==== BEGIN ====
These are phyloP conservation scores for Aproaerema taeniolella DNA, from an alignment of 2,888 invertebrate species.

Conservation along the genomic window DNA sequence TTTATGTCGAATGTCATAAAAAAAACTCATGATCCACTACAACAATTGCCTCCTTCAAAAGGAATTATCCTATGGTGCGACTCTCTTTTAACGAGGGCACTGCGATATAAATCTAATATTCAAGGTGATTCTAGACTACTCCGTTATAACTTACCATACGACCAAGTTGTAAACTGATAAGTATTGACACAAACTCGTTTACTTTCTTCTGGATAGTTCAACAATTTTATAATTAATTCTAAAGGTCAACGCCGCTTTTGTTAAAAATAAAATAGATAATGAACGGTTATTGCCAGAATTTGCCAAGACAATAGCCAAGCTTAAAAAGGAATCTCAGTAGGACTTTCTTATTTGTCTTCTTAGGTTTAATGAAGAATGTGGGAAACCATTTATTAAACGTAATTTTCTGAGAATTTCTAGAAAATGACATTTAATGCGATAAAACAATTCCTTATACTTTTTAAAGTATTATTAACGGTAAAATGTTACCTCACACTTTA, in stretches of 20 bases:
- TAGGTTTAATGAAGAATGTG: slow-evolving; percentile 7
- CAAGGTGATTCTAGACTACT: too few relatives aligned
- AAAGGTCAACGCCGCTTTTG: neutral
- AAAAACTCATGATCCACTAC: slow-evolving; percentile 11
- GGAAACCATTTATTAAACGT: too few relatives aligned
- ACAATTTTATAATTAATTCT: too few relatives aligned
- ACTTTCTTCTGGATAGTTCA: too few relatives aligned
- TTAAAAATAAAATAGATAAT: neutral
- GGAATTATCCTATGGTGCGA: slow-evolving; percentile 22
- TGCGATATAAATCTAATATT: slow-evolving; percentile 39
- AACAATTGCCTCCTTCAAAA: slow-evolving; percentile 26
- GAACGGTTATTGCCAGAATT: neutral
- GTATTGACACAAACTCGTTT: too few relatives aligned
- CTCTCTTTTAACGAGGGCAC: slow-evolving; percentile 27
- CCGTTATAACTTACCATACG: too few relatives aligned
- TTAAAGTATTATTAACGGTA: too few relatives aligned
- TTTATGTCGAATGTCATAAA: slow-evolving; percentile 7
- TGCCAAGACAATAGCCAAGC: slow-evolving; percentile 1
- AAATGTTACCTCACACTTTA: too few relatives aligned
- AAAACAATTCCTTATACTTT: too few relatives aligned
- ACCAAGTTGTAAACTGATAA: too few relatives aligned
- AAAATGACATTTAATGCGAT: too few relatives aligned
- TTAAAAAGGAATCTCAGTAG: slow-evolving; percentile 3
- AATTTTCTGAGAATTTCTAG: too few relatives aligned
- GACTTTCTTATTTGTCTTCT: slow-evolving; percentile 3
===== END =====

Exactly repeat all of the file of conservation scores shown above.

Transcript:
These are phyloP conservation scores for Aproaerema taeniolella DNA, from an alignment of 2,888 invertebrate species.

Conservation along the genomic window DNA sequence TTTATGTCGAATGTCATAAAAAAAACTCATGATCCACTACAACAATTGCCTCCTTCAAAAGGAATTATCCTATGGTGCGACTCTCTTTTAACGAGGGCACTGCGATATAAATCTAATATTCAAGGTGATTCTAGACTACTCCGTTATAACTTACCATACGACCAAGTTGTAAACTGATAAGTATTGACACAAACTCGTTTACTTTCTTCTGGATAGTTCAACAATTTTATAATTAATTCTAAAGGTCAACGCCGCTTTTGTTAAAAATAAAATAGATAATGAACGGTTATTGCCAGAATTTGCCAAGACAATAGCCAAGCTTAAAAAGGAATCTCAGTAGGACTTTCTTATTTGTCTTCTTAGGTTTAATGAAGAATGTGGGAAACCATTTATTAAACGTAATTTTCTGAGAATTTCTAGAAAATGACATTTAATGCGATAAAACAATTCCTTATACTTTTTAAAGTATTATTAACGGTAAAATGTTACCTCACACTTTA, in stretches of 20 bases:
- TAGGTTTAATGAAGAATGTG: slow-evolving; percentile 7
- CAAGGTGATTCTAGACTACT: too few relatives aligned
- AAAGGTCAACGCCGCTTTTG: neutral
- AAAAACTCATGATCCACTAC: slow-evolving; percentile 11
- GGAAACCATTTATTAAACGT: too few relatives aligned
- ACAATTTTATAATTAATTCT: too few relatives aligned
- ACTTTCTTCTGGATAGTTCA: too few relatives aligned
- TTAAAAATAAAATAGATAAT: neutral
- GGAATTATCCTATGGTGCGA: slow-evolving; percentile 22
- TGCGATATAAATCTAATATT: slow-evolving; percentile 39
- AACAATTGCCTCCTTCAAAA: slow-evolving; percentile 26
- GAACGGTTATTGCCAGAATT: neutral
- GTATTGACACAAACTCGTTT: too few relatives aligned
- CTCTCTTTTAACGAGGGCAC: slow-evolving; percentile 27
- CCGTTATAACTTACCATACG: too few relatives aligned
- TTAAAGTATTATTAACGGTA: too few relatives aligned
- TTTATGTCGAATGTCATAAA: slow-evolving; percentile 7
- TGCCAAGACAATAGCCAAGC: slow-evolving; percentile 1
- AAATGTTACCTCACACTTTA: too few relatives aligned
- AAAACAATTCCTTATACTTT: too few relatives aligned
- ACCAAGTTGTAAACTGATAA: too few relatives aligned
- AAAATGACATTTAATGCGAT: too few relatives aligned
- TTAAAAAGGAATCTCAGTAG: slow-evolving; percentile 3
- AATTTTCTGAGAATTTCTAG: too few relatives aligned
- GACTTTCTTATTTGTCTTCT: slow-evolving; percentile 3